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How the shape of the cross teaches us to love

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The altar was stripped bare and the tabernacle hung open to reveal its emptiness. There was no trace of the incense that had filled the cathedral the day before. Statues were cloaked in purple and the clergy wore bright red. The choir sang mournfully. 

The faithful sang along, knelt in heartfelt prayer, listened to the account of Christ’s death from the Gospel of John and received holy Communion at the Good Friday of the Lord’s Passion service at the Cathedral of St. Thomas More in Arlington April 19. They also mediated on the crucifixion during the adoration of the cross.

Bishop Michael F. Burbidge kisses the crucifix during the Good Friday of the Lord’s Passion service at the Cathedral of St. Thomas More in Arlington April 19. ZOEY MARAIST  |  CATHOLIC HERALD

bishop kiss

Deacon Nicholas Blank carried a veiled crucifix through the nave to the sanctuary. Bishop Michael F. Burbidge removed parts of the cloth covering until the wooden cross was unveiled, lifting it three times throughout. Then, Deacon Blank held out the cross for service-goers to venerate with a touch or kiss. 

Deacon Nicholas Blank carried a veiled crucifix through the nave to the sanctuary. Bishop Michael F. Burbidge removed parts of the cloth covering until the wooden cross was unveiled, lifting it three times throughout. Then, Deacon Blank held out the cross for service-goers to venerate with a touch or kiss.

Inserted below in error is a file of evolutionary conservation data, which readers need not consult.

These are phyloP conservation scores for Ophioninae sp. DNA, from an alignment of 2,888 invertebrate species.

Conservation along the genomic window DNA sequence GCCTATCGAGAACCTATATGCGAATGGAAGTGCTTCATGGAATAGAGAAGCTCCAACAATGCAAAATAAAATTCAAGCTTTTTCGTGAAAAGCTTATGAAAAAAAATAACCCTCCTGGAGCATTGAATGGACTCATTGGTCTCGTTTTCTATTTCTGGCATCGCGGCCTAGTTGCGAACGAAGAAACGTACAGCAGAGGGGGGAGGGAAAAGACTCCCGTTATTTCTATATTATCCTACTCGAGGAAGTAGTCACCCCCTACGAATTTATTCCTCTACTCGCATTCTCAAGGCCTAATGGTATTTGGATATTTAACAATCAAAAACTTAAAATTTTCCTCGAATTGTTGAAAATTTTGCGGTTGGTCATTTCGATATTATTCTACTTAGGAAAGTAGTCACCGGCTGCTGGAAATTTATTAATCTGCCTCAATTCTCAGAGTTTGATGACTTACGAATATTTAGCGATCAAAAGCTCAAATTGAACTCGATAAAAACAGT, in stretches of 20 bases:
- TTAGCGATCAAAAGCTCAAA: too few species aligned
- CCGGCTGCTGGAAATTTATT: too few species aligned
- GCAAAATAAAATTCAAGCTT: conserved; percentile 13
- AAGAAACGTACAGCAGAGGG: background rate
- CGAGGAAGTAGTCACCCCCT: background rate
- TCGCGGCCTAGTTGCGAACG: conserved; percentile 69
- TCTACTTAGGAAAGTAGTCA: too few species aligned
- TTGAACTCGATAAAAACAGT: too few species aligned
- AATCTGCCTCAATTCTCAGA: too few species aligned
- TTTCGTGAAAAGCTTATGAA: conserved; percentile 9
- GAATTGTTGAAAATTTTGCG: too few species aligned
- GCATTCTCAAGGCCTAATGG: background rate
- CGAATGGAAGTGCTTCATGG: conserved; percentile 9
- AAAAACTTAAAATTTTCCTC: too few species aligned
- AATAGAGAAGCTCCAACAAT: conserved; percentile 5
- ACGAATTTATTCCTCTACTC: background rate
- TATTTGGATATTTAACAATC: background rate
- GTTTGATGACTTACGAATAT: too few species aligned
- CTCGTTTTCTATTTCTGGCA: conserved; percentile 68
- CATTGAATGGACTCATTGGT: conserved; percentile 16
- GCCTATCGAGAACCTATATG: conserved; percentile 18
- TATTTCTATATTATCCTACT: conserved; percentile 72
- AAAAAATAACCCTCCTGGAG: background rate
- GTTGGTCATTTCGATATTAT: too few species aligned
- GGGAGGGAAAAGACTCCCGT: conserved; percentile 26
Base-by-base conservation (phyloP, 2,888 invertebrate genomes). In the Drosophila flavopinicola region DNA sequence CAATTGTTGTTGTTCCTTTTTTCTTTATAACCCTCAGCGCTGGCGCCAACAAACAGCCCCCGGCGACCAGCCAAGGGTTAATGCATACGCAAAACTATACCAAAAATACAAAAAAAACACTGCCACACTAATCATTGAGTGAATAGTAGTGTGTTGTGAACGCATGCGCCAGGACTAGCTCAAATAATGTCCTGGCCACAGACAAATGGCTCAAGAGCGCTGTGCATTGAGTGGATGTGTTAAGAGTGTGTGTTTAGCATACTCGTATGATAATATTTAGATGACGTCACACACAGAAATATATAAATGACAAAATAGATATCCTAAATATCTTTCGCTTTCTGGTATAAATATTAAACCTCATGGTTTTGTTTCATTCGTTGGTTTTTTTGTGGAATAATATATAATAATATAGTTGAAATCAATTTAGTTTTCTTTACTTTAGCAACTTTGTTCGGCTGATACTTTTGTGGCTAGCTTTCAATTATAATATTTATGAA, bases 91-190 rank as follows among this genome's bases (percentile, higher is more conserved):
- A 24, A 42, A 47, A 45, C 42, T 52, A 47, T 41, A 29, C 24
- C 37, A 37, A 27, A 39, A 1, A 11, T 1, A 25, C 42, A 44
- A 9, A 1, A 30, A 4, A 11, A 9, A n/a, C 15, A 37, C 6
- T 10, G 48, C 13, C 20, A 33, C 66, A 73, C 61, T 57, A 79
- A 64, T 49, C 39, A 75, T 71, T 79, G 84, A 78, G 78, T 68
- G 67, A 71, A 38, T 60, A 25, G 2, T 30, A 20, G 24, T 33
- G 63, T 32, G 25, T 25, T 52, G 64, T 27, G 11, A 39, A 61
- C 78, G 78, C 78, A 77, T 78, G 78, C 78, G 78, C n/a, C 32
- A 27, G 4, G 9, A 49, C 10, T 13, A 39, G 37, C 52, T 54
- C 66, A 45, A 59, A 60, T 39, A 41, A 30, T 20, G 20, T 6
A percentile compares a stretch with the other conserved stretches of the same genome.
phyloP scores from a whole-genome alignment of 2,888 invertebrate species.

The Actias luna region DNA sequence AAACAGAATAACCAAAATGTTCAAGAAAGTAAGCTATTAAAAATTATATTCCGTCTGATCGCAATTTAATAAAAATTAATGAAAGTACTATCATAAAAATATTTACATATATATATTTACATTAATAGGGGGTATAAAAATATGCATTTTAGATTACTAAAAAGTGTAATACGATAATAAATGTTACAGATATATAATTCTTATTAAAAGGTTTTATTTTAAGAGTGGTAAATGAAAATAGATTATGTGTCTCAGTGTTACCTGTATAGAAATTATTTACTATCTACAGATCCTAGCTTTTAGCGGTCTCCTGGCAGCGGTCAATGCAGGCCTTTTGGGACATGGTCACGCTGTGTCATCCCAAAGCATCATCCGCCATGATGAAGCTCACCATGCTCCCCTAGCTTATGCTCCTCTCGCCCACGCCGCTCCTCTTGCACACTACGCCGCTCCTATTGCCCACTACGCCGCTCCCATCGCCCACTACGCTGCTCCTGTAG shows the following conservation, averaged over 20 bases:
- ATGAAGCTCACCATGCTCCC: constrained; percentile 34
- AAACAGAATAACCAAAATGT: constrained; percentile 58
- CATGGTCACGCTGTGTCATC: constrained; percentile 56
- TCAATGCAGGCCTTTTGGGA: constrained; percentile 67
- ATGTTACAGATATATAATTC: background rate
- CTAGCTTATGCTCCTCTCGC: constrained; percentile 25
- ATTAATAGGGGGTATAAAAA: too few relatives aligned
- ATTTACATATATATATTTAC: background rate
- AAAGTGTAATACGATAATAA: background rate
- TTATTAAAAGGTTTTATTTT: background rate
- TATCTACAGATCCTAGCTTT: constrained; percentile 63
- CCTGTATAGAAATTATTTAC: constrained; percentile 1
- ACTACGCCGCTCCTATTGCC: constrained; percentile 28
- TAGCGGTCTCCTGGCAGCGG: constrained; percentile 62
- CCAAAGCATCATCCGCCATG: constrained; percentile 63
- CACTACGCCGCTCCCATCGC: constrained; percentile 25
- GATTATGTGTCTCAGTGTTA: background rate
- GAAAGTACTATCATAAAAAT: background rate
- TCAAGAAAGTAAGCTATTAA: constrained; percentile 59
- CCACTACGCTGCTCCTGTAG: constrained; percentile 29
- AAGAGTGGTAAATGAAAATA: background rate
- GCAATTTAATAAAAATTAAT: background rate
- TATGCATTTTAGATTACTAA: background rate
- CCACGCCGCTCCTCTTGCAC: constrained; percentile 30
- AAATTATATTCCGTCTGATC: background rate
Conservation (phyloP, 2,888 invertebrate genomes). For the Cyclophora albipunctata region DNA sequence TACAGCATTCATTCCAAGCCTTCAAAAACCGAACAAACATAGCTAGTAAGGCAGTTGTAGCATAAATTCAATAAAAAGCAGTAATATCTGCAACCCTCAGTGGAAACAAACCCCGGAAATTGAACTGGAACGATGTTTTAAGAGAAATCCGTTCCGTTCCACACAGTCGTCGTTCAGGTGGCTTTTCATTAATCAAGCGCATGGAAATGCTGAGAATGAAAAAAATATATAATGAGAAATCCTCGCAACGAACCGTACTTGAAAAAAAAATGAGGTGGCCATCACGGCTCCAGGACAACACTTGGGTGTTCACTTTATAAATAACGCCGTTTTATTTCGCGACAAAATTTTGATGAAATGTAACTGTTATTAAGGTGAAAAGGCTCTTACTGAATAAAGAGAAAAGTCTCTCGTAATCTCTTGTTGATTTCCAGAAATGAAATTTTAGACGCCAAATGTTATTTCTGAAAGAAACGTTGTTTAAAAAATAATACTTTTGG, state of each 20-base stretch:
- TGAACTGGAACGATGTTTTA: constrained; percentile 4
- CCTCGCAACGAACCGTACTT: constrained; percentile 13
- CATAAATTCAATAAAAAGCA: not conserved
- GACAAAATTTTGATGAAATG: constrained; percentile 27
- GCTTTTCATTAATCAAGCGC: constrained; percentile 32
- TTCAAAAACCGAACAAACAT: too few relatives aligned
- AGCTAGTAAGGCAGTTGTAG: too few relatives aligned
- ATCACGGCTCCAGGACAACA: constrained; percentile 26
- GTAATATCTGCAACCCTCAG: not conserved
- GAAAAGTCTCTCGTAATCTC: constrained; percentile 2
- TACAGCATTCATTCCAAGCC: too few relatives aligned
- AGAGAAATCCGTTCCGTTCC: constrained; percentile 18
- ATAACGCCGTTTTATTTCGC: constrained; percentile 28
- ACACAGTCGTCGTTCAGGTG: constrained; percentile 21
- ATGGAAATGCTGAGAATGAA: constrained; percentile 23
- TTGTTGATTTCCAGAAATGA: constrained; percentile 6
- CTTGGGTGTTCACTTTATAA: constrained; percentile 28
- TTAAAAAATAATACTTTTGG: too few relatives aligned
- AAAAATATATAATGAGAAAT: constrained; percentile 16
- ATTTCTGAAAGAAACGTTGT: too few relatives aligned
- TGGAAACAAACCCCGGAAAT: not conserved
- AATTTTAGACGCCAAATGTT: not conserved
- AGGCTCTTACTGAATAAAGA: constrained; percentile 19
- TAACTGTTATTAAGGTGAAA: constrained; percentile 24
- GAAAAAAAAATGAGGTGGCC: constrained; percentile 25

A metaphorical look at the shape of the cross can teach us how to love, said Bishop Burbidge. “Jesus asks that our lives take the form of the cross. Our love for God stretches us upward, vertical, reaching to the skies from the depth of our hearts, imploring his help here below,” said Bishop Burbidge, paraphrasing a spiritual insight that he had read recently. “Our love for our neighbor stretches us outward, horizontal, hands and arms and hearts open to those in need. What a powerful image.”

 

On this Good Friday, Bishop Burbidge encouraged the faithful to bring personal hardships and sufferings to Christ. “No cross is greater that (God’s) love,” he said. “Jesus continues to pour out upon us his mercy and sacrificial love and the strength, courage and perseverance we need to carry our cross, never alone but always united to his.”

 

The cross, he said, also calls Christians to love our neighbor and offer our pains on their behalf. “No suffering is in vain. From it, God brings glory,” said Bishops Burbidge. “Ask for that grace to let go of any anger or bitterness and to forgive those who have offended you.

 

“May you leave here today allowing your life to take the form of a cross — stretching upwardly toward God. Allow your lives to be stretched outwardly, to open hearts to those in need of our compassion,” he said. “Together, may we be renewed and strengthened in our faith. May we say, ‘We adore you, O Christ, and we praise you, because by your holy cross you have redeemed the world.’ ”   

 

 This story has been updated.

© Arlington Catholic Herald 2019